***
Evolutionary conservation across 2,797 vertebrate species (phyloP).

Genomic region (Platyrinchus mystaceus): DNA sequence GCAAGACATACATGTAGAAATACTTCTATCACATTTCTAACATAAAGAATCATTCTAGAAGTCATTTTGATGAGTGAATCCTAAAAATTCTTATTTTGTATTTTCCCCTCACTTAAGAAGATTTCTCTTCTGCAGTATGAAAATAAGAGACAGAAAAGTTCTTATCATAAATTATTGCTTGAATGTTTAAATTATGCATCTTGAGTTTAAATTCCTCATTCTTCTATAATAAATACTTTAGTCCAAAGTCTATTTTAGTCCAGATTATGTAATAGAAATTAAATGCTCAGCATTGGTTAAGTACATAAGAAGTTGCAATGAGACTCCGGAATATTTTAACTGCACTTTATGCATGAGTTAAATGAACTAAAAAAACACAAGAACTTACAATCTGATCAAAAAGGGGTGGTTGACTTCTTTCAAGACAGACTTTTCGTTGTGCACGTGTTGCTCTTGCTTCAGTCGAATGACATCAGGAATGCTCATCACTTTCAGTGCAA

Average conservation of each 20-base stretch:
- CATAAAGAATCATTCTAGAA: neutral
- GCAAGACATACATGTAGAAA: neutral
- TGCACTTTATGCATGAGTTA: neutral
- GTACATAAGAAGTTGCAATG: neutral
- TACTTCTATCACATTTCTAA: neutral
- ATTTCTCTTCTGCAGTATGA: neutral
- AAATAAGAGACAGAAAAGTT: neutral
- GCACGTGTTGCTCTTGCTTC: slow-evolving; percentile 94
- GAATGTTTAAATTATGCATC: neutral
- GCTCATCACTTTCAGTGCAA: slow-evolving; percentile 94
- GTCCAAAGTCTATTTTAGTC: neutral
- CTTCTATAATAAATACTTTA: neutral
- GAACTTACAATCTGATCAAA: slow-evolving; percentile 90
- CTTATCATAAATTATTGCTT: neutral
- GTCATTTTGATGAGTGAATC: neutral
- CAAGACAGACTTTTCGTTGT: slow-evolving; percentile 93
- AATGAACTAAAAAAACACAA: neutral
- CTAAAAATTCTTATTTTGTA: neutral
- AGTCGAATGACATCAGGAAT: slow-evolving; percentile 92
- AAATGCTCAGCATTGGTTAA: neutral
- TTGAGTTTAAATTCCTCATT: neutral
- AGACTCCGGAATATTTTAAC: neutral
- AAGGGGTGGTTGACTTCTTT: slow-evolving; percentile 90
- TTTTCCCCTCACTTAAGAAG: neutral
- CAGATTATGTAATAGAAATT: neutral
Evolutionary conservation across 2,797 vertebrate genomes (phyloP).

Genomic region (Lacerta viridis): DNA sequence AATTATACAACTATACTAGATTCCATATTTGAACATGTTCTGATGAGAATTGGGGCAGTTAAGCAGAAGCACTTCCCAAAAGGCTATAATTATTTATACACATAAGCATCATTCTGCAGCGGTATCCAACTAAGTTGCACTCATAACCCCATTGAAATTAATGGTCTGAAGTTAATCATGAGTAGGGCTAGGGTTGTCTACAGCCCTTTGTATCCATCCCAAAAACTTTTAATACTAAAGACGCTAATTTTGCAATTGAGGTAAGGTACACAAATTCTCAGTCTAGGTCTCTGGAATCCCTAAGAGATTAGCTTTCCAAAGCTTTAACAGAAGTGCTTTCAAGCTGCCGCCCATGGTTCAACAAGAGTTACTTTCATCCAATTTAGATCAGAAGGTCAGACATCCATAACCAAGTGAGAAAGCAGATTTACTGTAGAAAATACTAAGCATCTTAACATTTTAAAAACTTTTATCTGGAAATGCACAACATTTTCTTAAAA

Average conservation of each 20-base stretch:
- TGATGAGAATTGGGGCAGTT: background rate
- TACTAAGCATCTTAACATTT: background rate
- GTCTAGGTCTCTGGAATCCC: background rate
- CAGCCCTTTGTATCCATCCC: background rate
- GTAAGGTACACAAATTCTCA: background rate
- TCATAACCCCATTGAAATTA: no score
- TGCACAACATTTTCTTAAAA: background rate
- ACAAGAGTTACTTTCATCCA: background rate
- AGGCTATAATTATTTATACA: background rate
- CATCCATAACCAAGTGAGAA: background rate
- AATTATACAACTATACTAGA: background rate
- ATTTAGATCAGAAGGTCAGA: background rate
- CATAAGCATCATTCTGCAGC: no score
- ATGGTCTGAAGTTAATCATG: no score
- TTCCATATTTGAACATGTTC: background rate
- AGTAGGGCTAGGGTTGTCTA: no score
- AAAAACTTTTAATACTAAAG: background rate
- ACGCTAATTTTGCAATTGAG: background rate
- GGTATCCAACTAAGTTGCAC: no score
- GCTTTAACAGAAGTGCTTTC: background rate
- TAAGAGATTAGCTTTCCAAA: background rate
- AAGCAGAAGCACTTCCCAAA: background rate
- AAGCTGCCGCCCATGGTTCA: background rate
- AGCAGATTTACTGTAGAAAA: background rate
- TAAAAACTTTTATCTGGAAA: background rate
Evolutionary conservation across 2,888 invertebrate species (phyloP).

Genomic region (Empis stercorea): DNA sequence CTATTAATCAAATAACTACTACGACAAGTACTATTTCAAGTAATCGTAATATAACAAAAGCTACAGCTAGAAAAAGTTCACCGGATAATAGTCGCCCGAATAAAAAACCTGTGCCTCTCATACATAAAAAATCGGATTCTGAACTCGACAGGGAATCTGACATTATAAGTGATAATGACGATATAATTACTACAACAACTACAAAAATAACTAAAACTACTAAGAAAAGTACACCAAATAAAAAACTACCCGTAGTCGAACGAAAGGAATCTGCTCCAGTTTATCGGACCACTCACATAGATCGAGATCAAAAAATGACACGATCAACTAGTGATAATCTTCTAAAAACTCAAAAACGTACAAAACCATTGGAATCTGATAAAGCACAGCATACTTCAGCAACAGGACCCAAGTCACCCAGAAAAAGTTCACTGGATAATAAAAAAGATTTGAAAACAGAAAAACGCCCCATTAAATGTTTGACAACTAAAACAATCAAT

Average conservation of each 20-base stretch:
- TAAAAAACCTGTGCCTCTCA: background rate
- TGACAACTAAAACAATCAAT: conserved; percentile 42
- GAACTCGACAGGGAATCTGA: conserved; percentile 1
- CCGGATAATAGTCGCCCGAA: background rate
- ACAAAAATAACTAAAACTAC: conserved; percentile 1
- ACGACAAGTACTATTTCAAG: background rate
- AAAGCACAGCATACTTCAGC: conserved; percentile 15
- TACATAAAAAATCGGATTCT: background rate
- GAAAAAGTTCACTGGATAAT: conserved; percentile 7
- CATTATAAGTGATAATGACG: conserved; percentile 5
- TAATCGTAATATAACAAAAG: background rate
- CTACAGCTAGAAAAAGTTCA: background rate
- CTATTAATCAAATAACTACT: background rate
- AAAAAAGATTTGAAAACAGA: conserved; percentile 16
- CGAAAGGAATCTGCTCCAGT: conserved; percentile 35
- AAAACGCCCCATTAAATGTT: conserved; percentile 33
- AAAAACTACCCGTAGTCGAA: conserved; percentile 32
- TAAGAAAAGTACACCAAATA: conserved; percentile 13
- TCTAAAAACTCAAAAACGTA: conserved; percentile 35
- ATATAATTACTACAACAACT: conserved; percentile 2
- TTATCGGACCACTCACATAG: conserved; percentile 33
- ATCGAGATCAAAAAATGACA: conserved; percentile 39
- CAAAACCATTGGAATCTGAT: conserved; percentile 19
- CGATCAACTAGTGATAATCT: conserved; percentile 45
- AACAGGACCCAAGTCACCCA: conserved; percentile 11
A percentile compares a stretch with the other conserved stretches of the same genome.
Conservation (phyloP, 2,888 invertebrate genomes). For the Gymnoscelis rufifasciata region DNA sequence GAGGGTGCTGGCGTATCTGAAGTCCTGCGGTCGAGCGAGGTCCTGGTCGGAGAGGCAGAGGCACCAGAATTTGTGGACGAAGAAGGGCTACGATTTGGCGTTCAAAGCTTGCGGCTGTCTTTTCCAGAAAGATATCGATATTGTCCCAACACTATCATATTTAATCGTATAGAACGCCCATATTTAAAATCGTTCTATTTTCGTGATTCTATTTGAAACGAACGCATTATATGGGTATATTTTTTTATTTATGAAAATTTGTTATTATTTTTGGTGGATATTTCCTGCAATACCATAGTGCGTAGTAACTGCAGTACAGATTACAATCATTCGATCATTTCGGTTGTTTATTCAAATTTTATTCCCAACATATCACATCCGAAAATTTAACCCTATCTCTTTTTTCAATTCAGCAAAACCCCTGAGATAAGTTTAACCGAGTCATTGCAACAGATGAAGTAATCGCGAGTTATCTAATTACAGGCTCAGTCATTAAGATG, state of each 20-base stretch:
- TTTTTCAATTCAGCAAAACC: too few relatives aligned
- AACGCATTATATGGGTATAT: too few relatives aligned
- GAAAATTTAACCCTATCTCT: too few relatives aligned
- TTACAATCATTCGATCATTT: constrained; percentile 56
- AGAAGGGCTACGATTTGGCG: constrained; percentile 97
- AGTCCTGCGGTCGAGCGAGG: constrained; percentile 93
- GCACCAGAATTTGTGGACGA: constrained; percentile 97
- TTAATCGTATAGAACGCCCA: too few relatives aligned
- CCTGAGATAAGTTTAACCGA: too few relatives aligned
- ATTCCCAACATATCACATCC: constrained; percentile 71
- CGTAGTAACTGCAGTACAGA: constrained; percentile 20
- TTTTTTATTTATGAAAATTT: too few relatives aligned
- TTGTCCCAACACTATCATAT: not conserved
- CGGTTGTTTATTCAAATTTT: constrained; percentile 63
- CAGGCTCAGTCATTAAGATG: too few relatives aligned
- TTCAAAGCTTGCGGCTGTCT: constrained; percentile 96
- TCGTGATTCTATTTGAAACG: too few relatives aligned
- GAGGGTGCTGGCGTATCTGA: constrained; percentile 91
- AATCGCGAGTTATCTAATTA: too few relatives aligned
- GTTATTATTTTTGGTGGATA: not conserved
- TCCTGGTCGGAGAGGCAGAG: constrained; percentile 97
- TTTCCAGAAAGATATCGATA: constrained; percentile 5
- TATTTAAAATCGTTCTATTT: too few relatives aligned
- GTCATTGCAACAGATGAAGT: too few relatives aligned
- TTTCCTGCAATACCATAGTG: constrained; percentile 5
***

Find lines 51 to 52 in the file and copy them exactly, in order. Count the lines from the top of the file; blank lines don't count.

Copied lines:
- GCTTTAACAGAAGTGCTTTC: background rate
- TAAGAGATTAGCTTTCCAAA: background rate